Since early in the coronavirus pandemic, critics of unprecedented lockdown measures seen worldwide have argued that these interventions cause more harm than the disease itself. But an analysis of global health data suggests there is little evidence to support the idea that the cure is worse than the disease.
The analysis, published in the journal BMJ Global Health, considered claims that lockdowns cause more health harms than Covid-19 by examining their impacts on measures including death rates, routine health services and mental health.
As part of their study, researchers examined countries which imposed heavy restrictions with few Covid cases to assess whether the intervention was triggering excess mortality, said author Prof Gavin Yamey, from the Duke Global Health Institute at Duke University.
Using an international dataset of all-cause mortality from 94 countries, the researchers found that countries such as New Zealand and Australia experienced no excess mortality last year. In contrast, places with few Covid restrictions such as Brazil, Sweden, Russia and at times parts of the US had large numbers of excess deaths over the course of the pandemic.
“It is … one of the most compelling pieces of evidence to support the notion that the cure was not worse than the disease,” said Yamey. “It does seem that countries that acted quickly and aggressively often had fewer deaths than in previous years. One study showed that lockdown may have reduced annual mortality by up to 6% from eliminating flu transmission alone.”
The excess-mortality data could not rule out harms caused by lockdown or conclude whether lockdowns have a net benefit, however, especially given very high excess mortality in many nations that did pursue such strategies such as the UK, the researchers wrote.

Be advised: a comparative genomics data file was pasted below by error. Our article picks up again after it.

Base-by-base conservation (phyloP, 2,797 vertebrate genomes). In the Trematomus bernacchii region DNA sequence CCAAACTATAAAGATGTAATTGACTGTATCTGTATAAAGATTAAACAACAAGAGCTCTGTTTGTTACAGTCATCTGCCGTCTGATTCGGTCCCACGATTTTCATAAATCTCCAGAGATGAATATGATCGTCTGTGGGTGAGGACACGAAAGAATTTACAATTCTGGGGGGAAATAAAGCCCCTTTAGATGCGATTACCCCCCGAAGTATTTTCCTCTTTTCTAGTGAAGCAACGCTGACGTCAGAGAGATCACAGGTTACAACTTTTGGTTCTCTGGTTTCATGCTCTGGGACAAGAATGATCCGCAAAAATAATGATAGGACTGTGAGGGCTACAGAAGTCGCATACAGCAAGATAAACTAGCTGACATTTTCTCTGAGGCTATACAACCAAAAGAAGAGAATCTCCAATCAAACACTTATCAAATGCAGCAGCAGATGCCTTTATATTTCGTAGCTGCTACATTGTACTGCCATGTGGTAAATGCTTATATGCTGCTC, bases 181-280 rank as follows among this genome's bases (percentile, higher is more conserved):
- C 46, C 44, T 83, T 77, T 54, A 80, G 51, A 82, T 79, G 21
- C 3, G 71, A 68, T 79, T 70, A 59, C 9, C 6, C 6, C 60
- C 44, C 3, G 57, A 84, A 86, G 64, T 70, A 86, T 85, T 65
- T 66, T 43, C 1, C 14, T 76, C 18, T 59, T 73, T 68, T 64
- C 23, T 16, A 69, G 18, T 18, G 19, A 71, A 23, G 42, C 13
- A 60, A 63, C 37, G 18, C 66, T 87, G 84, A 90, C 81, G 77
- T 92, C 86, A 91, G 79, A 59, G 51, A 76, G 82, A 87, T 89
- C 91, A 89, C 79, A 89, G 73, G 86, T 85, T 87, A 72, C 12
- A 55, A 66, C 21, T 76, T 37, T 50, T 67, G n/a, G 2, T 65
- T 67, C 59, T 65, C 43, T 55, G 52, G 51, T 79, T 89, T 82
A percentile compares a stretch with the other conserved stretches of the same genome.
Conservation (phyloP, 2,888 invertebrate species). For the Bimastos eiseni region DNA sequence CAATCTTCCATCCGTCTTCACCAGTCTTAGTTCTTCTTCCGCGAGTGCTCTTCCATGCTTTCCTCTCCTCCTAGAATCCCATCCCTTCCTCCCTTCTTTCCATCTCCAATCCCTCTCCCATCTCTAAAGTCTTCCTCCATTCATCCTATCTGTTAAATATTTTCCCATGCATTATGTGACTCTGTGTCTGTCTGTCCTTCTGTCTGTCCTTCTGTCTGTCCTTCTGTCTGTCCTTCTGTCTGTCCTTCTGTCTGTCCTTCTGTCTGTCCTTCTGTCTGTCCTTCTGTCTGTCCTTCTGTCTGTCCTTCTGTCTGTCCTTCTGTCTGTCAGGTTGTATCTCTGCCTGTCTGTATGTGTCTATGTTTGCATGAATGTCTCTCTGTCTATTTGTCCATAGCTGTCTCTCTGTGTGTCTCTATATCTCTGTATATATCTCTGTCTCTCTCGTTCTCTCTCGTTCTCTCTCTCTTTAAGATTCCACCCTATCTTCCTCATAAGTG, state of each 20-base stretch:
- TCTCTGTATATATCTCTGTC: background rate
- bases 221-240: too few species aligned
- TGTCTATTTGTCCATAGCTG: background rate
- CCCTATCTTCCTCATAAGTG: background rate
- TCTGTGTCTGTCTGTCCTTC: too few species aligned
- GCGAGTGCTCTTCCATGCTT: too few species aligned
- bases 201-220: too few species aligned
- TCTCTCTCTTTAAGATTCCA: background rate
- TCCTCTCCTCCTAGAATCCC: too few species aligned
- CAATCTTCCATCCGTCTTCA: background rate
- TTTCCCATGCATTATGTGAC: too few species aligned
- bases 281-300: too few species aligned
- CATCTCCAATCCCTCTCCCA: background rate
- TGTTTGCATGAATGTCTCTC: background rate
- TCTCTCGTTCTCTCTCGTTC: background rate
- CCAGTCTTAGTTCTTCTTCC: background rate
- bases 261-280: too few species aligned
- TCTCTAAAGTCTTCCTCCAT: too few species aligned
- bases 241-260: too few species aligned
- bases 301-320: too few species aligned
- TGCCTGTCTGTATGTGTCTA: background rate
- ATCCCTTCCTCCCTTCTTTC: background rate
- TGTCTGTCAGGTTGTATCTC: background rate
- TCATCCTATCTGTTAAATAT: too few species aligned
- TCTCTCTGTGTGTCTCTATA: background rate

Another avenue of inquiry was healthcare services. Although data suggests a clear reduction in attendance for vital non-Covid health services during lockdowns, overwhelmed health services or a high perceived risk of infection at health facilities would also disincentivise people from accessing care, the researchers suggested. “With current evidence, it is simply not possible to support either causal assertion adequately,” they concluded.
The relationship between mental health and lockdowns is often highlighted but the link between large-scale Covid outbreaks and depression and anxiety is often overlooked, the researchers noted. “Missing school clearly affects children’s mental health, but so does losing a loved one to Covid-19.”
The paper, which does not include economic considerations, argues that it is likely that lockdowns have negative effects. However, “the fact that there are no locations anywhere in the world where a lockdown without large numbers of Covid cases was associated with large numbers of excess deaths shows quite convincingly that the interventions themselves cannot be worse than large Covid outbreaks, at least in the short term”.
Dr Dean Burnett, honorary research associate at Cardiff University, who was not involved in the analysis, said the study suggests many problems attributed to lockdowns cannot be easily distinguished from those caused by the pandemic itself.
“The main takeaway is that ‘deciding’ between lockdown or pandemic is a very flawed premise,” he said. “The pandemic exists, whether there’s a lockdown or not. While lockdown may have a number of negative consequences for mental health, there’s little or no evidence to say that these consequences are any worse than what we’d see in the same situation in the absence of lockdown. It’s far more likely that the opposite would be true.”